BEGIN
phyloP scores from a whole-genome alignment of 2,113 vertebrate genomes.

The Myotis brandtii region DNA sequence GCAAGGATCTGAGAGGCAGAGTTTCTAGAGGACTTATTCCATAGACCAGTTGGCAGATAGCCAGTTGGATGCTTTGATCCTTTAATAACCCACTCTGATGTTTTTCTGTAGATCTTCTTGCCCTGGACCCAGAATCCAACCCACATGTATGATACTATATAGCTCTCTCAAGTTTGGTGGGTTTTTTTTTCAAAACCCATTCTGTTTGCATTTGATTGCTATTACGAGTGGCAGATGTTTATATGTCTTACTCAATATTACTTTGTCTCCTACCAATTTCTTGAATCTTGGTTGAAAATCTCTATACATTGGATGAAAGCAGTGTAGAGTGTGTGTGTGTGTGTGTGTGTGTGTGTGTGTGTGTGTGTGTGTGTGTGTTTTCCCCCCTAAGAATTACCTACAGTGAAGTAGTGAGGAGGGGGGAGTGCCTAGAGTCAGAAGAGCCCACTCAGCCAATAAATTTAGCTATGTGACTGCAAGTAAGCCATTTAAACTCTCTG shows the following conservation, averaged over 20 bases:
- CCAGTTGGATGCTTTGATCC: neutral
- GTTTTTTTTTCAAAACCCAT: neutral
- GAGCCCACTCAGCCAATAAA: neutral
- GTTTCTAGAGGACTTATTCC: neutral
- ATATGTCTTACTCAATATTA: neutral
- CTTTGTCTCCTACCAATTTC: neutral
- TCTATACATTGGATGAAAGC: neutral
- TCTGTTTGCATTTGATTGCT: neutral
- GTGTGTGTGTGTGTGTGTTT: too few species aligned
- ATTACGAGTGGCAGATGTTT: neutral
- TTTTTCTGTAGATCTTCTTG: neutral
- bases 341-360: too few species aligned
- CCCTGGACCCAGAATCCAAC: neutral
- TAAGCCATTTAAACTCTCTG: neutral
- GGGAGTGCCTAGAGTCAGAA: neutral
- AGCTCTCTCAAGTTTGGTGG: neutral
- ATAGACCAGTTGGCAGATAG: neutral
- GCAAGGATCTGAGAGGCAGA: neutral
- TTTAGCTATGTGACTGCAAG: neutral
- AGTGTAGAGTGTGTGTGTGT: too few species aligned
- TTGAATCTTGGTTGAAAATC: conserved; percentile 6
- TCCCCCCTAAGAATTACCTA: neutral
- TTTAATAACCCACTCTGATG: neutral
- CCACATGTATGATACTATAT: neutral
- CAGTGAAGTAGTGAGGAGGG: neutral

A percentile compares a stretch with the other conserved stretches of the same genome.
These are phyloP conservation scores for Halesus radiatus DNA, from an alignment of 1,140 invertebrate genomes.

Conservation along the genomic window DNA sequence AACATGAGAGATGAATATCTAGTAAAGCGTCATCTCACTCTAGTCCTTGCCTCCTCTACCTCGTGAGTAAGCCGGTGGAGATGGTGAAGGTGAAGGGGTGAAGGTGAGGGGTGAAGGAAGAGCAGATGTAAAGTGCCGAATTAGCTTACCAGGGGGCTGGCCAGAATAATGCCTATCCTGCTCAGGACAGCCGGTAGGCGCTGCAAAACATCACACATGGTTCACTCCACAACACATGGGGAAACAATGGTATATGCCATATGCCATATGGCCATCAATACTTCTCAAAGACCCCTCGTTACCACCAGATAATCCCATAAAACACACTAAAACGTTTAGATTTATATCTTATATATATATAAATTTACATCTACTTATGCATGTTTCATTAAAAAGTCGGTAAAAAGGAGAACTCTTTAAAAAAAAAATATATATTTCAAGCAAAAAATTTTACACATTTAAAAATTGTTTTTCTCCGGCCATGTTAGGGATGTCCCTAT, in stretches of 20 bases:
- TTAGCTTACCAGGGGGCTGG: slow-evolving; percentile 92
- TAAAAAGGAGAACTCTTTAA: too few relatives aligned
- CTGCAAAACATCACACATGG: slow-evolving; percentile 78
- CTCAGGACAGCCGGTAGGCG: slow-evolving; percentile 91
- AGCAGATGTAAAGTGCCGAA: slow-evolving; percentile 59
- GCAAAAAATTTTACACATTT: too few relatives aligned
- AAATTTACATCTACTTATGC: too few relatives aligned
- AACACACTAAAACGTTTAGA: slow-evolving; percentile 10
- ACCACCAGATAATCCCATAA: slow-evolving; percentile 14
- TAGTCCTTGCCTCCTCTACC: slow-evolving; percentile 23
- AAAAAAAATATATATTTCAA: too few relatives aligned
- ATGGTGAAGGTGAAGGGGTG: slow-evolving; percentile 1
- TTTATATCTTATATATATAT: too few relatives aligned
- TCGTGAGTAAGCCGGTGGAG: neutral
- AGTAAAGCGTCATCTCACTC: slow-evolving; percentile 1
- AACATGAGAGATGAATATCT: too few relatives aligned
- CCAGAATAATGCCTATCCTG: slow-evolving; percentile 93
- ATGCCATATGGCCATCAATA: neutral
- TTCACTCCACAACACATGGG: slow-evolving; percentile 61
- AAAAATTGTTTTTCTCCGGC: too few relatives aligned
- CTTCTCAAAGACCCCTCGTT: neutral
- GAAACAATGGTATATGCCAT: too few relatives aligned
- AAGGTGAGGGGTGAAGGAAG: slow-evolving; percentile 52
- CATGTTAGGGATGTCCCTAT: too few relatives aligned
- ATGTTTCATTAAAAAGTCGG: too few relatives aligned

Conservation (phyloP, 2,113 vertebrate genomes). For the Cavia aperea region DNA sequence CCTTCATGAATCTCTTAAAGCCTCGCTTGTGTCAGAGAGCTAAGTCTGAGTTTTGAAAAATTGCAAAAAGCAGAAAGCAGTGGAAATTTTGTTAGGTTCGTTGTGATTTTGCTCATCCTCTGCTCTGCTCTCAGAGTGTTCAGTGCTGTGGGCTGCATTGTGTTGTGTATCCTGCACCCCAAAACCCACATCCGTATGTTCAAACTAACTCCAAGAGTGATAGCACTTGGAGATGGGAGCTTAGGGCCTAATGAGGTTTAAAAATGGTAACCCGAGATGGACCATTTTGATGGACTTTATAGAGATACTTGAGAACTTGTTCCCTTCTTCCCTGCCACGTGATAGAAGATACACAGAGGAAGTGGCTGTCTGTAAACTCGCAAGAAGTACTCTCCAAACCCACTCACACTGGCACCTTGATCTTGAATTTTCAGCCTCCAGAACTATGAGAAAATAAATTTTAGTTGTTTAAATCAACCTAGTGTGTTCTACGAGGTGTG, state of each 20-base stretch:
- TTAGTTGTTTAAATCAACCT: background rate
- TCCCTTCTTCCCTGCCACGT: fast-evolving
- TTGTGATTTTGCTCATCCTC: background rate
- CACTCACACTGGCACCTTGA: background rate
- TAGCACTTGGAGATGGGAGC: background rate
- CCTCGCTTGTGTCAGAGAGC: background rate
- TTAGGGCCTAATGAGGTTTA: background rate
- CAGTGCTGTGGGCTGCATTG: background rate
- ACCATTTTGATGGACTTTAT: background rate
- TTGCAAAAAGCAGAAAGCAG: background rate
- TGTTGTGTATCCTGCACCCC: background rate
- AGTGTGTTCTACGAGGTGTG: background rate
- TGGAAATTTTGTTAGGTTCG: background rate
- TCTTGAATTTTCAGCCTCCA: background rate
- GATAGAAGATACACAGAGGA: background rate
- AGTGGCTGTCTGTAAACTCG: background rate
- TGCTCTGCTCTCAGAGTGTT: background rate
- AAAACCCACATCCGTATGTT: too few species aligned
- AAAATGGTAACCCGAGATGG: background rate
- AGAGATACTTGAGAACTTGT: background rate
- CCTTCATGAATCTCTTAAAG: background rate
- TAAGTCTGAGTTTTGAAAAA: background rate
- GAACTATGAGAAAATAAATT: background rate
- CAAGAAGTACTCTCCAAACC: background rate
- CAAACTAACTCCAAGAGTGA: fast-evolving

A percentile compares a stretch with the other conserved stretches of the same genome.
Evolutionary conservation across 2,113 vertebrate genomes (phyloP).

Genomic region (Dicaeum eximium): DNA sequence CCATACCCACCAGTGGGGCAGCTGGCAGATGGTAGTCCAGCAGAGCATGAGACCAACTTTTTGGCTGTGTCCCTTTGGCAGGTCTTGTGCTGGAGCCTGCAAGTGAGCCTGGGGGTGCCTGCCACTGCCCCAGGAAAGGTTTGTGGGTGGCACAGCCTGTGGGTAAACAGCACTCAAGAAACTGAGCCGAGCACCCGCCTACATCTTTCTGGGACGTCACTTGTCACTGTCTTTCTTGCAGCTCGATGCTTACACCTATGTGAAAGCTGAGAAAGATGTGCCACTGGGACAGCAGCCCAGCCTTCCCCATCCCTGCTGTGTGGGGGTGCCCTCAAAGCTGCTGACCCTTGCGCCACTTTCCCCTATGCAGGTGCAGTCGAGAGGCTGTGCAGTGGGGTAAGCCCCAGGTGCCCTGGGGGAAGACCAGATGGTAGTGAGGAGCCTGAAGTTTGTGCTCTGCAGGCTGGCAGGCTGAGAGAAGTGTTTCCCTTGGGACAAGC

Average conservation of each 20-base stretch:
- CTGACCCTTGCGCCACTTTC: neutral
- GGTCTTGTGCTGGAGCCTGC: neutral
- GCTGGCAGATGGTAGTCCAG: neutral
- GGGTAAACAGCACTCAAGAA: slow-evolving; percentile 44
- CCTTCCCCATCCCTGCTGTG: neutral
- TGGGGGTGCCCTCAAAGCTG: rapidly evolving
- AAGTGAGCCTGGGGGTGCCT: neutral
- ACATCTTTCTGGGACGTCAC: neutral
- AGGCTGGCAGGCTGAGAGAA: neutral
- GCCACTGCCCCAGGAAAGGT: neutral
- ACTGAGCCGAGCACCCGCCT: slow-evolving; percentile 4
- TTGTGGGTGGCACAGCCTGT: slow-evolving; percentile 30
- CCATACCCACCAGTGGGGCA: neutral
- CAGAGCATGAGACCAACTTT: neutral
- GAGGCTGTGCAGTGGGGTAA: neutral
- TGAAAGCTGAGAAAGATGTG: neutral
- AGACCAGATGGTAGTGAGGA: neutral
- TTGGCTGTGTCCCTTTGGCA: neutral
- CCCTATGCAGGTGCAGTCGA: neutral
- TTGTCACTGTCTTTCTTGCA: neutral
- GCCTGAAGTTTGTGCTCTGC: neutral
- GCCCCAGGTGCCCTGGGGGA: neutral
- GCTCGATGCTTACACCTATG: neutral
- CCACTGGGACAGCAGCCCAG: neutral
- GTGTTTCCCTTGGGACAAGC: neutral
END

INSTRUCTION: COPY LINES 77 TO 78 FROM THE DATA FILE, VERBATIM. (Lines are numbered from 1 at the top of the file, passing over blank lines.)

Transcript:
- CCTTCATGAATCTCTTAAAG: background rate
- TAAGTCTGAGTTTTGAAAAA: background rate